Hanna Feldman and Dawid Bachner before the war

These are my sister and brother. This photo was taken in Lublin by a professional photographer. It must have been after my sister’s wedding in 1937, but before 1939. It was sent me by my brother in 1942 or 1943. 

My sister Hanka was born in 1912, me in 1917 and my brother Dawid in 1918, all of us in Warsaw. My sister did not finish school; she was the lazier one, that is. She went to a Polish school, to Matyskowa. The school was near Koszykowa Street [in the center of Warsaw, outside the old Jewish district], but I don't know what the name of the street was, because it was quite far away from us. In the 5th grade something came over my sister and she said she wouldn't go to school any more and nothing could make her. 

She took some accounting courses and found a job. She worked for a few years. Then she got sick, mentally sick, I should say. She was afraid to go out on the street. She once fainted on the street, so she later had these fears. But finally she got married in 1937. I don't know how they met, they dated for a short time. His name was Abram Feldman and my sister renamed him Adam, though at the beginning she did call him Abram. I know very little about him, because he was from Radom. I know he was a tradesman dealing in metal products, ovens for farmers or something like that. I have to say that at their wedding I was only a spectator, I didn't take part in all that commotion. The wedding took place in a room rented from a rabbi from Norway or somewhere. That rabbi, if he was a rabbi at all, was wearing plain clothes, no robes or anything, only, I have to say, he did wear a hat. I don't know, I guess he prayed in Hebrew. It was a very secular wedding because my brother-in-law was a leftist and he didn't go in for that stuff. (He didn't say the Kaddish for his mother when she died, for which his sisters never forgave him.) I know he did break the glass at the wedding. My sister was wearing a beautiful white striped suit. It's difficult for me to say what kind of people came, because I hardly knew anyone. I only remember that my mother forgot to serve the salad with the dinner (back at home). The next day she found the salad on the windowsill. Those are the things you remember.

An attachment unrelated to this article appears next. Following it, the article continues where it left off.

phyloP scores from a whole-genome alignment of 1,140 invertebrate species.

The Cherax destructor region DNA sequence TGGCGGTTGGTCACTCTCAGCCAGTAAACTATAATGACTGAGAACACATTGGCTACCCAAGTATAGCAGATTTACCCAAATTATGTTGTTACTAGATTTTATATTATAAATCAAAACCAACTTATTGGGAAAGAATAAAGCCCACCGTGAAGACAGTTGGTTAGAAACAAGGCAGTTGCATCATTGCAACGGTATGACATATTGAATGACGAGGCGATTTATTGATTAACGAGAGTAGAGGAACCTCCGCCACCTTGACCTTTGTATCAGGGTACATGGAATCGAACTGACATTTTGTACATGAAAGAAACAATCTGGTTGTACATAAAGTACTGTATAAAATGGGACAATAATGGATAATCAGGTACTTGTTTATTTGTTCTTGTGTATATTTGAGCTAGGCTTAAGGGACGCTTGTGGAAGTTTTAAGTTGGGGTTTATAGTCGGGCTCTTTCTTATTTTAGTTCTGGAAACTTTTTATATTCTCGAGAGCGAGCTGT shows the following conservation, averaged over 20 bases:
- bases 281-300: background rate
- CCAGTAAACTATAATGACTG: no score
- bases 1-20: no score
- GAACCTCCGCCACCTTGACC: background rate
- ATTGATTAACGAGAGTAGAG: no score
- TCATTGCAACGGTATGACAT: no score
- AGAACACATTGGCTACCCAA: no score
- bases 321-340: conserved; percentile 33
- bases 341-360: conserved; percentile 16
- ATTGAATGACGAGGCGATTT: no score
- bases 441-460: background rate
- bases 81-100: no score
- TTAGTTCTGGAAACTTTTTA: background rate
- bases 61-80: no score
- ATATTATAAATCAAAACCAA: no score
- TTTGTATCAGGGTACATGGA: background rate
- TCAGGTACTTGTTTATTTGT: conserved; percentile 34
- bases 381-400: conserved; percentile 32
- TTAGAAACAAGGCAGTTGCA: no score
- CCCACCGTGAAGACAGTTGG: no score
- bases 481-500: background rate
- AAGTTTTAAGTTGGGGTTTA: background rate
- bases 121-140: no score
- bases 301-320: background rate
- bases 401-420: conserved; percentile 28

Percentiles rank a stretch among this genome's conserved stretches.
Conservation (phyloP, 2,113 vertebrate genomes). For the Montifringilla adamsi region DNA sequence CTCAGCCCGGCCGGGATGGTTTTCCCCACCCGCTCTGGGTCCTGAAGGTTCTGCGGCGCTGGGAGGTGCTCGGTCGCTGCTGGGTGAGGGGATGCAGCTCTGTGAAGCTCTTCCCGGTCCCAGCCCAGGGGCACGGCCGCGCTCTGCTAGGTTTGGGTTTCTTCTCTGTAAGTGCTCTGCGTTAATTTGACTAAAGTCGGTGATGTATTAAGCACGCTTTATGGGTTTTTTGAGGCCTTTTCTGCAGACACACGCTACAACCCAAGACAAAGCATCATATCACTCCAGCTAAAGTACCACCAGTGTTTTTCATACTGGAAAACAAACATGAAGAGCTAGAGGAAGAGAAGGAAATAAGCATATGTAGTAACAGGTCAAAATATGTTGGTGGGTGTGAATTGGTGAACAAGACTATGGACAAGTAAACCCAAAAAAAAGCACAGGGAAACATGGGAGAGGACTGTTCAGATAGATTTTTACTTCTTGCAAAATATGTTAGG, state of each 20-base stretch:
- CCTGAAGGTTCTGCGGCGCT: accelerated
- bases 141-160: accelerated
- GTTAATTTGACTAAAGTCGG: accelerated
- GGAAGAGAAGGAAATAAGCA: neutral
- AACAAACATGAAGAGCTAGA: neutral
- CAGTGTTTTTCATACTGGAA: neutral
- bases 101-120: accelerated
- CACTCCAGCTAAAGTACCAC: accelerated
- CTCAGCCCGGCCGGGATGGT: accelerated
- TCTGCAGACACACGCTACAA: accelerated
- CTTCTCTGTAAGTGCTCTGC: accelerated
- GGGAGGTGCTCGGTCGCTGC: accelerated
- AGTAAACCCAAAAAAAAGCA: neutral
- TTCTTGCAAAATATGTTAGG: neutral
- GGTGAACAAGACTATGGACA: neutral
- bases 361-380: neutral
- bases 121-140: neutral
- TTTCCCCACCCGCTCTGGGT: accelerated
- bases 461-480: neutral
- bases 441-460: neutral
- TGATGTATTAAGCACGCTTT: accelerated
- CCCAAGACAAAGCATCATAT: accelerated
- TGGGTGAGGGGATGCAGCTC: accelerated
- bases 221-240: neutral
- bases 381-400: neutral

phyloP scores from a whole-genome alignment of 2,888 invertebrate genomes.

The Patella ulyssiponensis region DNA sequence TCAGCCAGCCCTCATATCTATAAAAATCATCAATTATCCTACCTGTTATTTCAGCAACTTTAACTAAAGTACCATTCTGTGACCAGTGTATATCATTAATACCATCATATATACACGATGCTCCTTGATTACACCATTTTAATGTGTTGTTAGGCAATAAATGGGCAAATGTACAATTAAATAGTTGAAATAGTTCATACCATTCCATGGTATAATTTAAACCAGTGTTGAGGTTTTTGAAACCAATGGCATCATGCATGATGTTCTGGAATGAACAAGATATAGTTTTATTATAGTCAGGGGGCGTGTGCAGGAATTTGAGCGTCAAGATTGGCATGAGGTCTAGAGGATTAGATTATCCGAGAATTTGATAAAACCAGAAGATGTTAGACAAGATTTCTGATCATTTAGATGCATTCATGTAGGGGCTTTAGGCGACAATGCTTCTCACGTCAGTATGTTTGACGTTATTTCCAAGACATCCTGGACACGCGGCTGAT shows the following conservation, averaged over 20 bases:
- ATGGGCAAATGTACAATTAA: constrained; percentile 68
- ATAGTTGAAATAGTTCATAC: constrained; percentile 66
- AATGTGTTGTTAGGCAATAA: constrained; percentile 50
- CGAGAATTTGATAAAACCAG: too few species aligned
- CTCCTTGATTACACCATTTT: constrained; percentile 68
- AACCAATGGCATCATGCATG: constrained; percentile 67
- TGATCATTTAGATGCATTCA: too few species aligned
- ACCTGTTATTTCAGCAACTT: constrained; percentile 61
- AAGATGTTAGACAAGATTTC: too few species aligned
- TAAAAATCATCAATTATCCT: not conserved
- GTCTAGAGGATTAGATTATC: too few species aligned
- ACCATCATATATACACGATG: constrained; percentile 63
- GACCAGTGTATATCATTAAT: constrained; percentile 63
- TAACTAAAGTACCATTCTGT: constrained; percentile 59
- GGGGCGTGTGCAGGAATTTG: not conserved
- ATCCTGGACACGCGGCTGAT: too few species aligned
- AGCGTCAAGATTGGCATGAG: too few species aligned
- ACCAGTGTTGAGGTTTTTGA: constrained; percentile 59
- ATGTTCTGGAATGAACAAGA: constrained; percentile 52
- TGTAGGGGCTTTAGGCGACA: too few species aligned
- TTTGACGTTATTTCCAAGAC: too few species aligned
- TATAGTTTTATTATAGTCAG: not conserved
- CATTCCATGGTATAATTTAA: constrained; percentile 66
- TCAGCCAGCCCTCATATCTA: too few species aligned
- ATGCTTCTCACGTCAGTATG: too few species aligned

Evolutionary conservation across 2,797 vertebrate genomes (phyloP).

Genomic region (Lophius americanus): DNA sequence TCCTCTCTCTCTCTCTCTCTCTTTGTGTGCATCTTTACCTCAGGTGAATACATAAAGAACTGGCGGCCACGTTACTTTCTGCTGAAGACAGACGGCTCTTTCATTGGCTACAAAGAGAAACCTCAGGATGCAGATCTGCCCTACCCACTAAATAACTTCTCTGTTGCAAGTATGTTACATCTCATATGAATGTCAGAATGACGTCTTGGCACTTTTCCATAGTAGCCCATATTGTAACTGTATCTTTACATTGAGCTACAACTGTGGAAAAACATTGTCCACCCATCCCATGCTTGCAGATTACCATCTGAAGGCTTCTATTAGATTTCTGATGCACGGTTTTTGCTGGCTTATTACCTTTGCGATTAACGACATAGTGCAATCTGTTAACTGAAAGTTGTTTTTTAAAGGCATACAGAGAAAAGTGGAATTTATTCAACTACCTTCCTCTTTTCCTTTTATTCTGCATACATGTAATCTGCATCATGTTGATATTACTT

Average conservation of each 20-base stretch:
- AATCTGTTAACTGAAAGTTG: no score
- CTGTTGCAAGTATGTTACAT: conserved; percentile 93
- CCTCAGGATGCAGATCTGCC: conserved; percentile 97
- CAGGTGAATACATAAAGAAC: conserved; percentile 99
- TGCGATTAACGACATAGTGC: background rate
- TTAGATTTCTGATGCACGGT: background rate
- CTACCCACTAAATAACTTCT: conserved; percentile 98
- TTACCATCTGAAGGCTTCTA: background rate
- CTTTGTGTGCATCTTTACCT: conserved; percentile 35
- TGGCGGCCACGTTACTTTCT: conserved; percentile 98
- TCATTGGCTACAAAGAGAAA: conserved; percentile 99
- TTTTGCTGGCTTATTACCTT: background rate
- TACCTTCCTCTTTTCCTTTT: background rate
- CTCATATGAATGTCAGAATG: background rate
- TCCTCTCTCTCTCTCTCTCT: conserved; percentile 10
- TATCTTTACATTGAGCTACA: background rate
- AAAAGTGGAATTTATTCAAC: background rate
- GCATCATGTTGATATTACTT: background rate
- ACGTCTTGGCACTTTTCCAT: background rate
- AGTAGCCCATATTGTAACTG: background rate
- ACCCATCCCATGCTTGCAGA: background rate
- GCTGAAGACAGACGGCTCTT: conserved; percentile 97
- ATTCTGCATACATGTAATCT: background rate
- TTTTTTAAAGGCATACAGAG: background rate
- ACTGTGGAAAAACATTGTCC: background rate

After the wedding, my sister and her husband went to Lublin. In 1937 or 1938, more likely 1938, my nephew Gucio was born. He was born in Warsaw, because it was a complicated delivery. Then they went to Lublin, but not right away. They stayed in Lublin until the war. 

My brother was a good boy, really. He went to a secondary school where most of the students were Jewish, too. The school was called 'Spojnia' and was a teachers' cooperative, somewhere at Dluga [a street downtown, on the border of the Jewish district]. It was a school for boys, rather leftist. My brother didn't want to go to college, because he didn't like studying, but he did graduate from high school. I remember I went to stand at the door of his school when he was taking his matriculation exam, because I was very worried about him. Until the war he worked in our father's leather store at Franciszkanska. 

I lived with my family at Leszno. That was in the Ghetto during the war. In September 1942 I got out of the Ghetto. I was in hiding in Warsaw, then in Konskowola [around 100 km south-east from Warsaw] at the home of a woman called Zaba, one of my brother’s friends. While I was there I received this picture from my brother, who had stayed in the Ghetto.